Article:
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Essays on energy and macroeconomics

Oyekola, Olayinka 2016. Essays on energy and macroeconomics. PhD Thesis, Cardiff University.
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Abstract

This thesis represents largely the two sides to both theory and econometrics of dynamic macroeconomics, namely stationary and non-stationary models and data. The stationary part concludes with Chapter 3 and in Chapter 4, I look at the non-stationary side. More speci�cally, I preview the thesis in Chapter 1 highlighting the modelling and econometric approaches commonly found in the economics literature; also I report some key results. In Chapter 2, I provide a comprehensive, but certainly far from being exhaus- tive, review of the literature dating back to the publication of Stanley Jevon�s (1866) The Coal Question, but with the main discussion beginning with Harold Hotelling�s (1931) The Economics of Exhaustible Resources. I develop a two-sector open economy extension to the Kydland and Prescott (1982), Long and Plosser (1983) and Kim and Loungani (1992) models in Chapter 3 and estimate it on H-P �ltered annual U.S. data covering 64 years, with the main purpose of discovering how energy price along with other supply-side and demand-side shocks (imported and domestic) impacts on the U.S. economy. The model presented only contains the current account and I restrict trade to balance in every pe- riod. I �nd that model �ts the data for my benchmark variables of interest in the auxiliary model: output, real exchange rate, energy use, and consumption. When more variables and in particular sectoral variables are added, meanwhile, to the auxiliary model, I �nd that the model�s performance especially as it relates to this estimated model parameters did not �t. What I take from this is that the estimated structural parameters are not globally applicable within this economic environment. This model is then further extended by including the capital account in Chapter 4 before re-estimation, but now also on non-stationary data, which I suppose is more repre- sentative of reality. I focus on the �t of the model to output and the economy�s measure i of competitiveness: the real exchange rate. I �nd that the energy price and technology shocks have major e¤ects on the U.S. output and relative competitiveness. The mecha- nisms by which these e¤ects are transmitted are two-fold. First is via the terms of trade occurring as a resource drain on the economy as the U.S. would need to �nd extra resource to commit to the import of crude oil. The second is via household�s reduced investment activity. Both channels can be explained by the fact that the substitution away from oil is happening at too slow a pace because of low estimated elasticities parameters. This agrees with Hamilton who argued that oil shock works via demand contraction. I have in this thesis veri�ed his conjecture via a well-motivated and detailed microfounded dynamic stochastic general equilibrium (DSGE) model. Finally, I review the thesis speculating on possible future extensions in Chapter 5.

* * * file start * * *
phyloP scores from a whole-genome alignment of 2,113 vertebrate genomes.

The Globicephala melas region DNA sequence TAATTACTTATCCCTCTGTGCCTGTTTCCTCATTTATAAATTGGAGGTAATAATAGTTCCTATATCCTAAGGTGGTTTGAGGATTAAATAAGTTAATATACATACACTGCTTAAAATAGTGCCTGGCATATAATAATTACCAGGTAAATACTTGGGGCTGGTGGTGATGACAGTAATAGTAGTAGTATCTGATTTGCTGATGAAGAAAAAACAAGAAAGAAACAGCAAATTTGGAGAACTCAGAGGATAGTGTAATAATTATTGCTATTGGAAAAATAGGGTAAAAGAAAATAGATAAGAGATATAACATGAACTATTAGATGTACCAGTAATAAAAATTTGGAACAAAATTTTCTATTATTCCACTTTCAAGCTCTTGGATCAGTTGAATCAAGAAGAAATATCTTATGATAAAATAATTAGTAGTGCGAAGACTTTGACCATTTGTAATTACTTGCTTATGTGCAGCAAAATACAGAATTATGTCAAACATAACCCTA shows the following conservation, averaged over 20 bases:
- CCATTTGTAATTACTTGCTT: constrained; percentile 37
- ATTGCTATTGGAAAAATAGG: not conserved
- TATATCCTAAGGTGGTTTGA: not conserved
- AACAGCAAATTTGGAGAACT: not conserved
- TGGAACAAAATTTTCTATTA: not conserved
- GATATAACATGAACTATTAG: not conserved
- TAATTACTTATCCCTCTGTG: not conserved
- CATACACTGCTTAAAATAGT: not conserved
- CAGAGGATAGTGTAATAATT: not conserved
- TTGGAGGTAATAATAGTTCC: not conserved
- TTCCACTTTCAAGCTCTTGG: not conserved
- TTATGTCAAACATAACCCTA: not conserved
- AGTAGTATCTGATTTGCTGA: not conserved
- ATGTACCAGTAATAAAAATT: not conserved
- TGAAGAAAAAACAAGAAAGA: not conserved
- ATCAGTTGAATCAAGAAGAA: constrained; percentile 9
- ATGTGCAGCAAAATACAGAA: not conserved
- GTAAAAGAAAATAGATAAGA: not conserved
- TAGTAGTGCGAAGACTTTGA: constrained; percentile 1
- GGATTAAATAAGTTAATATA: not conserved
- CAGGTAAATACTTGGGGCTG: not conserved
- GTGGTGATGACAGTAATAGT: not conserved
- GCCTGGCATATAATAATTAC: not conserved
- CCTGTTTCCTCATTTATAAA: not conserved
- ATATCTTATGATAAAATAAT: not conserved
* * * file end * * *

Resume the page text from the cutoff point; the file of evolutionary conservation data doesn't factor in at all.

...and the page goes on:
Item Type: Thesis (PhD)
Status: Unpublished
Schools: Business (Including Economics)
Subjects: H Social Sciences > HB Economic Theory
Funders: Julian Hodge Bursary
Date of First Compliant Deposit: 30 March 2016
Last Modified: 05 Nov 2019 03:33
URI: http://orca.cf.ac.uk/id/eprint/86981

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